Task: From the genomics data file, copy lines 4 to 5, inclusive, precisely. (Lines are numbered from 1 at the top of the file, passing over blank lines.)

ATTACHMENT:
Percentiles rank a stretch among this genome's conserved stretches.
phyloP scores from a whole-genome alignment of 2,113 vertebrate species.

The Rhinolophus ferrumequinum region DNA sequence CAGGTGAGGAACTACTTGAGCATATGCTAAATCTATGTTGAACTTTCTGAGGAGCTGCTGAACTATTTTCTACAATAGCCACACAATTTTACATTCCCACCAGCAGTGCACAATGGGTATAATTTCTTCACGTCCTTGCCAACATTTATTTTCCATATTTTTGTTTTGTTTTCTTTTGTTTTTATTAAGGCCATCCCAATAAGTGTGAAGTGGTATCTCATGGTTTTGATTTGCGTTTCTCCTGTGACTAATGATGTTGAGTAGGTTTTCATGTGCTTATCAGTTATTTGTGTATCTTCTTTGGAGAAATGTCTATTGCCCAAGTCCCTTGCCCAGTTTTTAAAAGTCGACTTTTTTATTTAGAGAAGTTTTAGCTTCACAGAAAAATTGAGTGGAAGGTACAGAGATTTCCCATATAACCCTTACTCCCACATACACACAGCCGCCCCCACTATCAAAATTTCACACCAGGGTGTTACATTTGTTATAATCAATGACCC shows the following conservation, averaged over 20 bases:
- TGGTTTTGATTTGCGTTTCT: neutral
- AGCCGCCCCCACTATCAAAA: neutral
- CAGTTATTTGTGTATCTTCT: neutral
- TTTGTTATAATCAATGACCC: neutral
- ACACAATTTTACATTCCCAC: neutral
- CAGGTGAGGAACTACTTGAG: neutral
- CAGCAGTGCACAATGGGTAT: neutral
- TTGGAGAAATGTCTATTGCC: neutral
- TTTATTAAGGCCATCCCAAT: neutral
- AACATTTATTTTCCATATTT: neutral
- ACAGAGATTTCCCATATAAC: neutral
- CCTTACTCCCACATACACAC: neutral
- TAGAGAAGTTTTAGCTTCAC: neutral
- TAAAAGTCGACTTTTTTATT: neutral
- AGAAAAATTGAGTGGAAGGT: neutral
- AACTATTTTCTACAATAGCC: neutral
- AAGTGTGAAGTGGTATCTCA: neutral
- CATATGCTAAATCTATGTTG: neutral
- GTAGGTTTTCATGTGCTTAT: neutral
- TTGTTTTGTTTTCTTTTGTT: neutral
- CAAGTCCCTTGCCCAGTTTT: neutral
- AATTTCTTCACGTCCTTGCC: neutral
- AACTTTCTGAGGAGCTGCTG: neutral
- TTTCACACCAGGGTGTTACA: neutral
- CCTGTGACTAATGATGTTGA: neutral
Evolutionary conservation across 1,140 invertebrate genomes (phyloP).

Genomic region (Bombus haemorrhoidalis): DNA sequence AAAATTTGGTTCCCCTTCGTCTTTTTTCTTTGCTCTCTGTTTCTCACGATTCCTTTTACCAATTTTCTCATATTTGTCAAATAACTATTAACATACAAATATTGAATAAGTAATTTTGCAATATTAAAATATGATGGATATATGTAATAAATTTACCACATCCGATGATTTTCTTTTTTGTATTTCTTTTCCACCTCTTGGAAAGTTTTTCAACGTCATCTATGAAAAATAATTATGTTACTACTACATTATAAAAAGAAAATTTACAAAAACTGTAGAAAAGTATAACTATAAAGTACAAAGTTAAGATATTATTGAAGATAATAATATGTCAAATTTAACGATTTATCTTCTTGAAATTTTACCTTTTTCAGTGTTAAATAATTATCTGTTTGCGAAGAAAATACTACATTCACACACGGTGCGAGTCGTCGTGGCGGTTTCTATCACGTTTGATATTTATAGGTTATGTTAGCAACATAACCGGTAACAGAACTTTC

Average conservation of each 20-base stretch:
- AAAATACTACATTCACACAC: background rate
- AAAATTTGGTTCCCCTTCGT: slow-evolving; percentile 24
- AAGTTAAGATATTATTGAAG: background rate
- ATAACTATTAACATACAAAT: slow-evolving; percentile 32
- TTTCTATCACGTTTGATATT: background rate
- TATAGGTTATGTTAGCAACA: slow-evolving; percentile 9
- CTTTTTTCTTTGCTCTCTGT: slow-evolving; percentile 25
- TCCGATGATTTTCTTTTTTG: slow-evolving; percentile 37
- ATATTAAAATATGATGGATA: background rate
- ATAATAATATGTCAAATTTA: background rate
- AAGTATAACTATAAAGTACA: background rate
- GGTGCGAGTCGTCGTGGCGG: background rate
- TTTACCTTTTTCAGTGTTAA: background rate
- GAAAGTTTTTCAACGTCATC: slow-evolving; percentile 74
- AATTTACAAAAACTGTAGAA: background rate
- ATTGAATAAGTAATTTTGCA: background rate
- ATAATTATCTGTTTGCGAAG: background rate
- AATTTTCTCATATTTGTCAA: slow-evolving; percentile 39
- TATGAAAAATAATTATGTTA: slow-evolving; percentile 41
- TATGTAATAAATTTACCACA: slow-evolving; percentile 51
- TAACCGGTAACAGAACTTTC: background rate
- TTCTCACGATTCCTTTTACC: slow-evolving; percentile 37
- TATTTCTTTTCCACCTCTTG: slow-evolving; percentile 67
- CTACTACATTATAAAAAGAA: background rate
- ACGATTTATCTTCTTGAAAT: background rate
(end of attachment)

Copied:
- TGGTTTTGATTTGCGTTTCT: neutral
- AGCCGCCCCCACTATCAAAA: neutral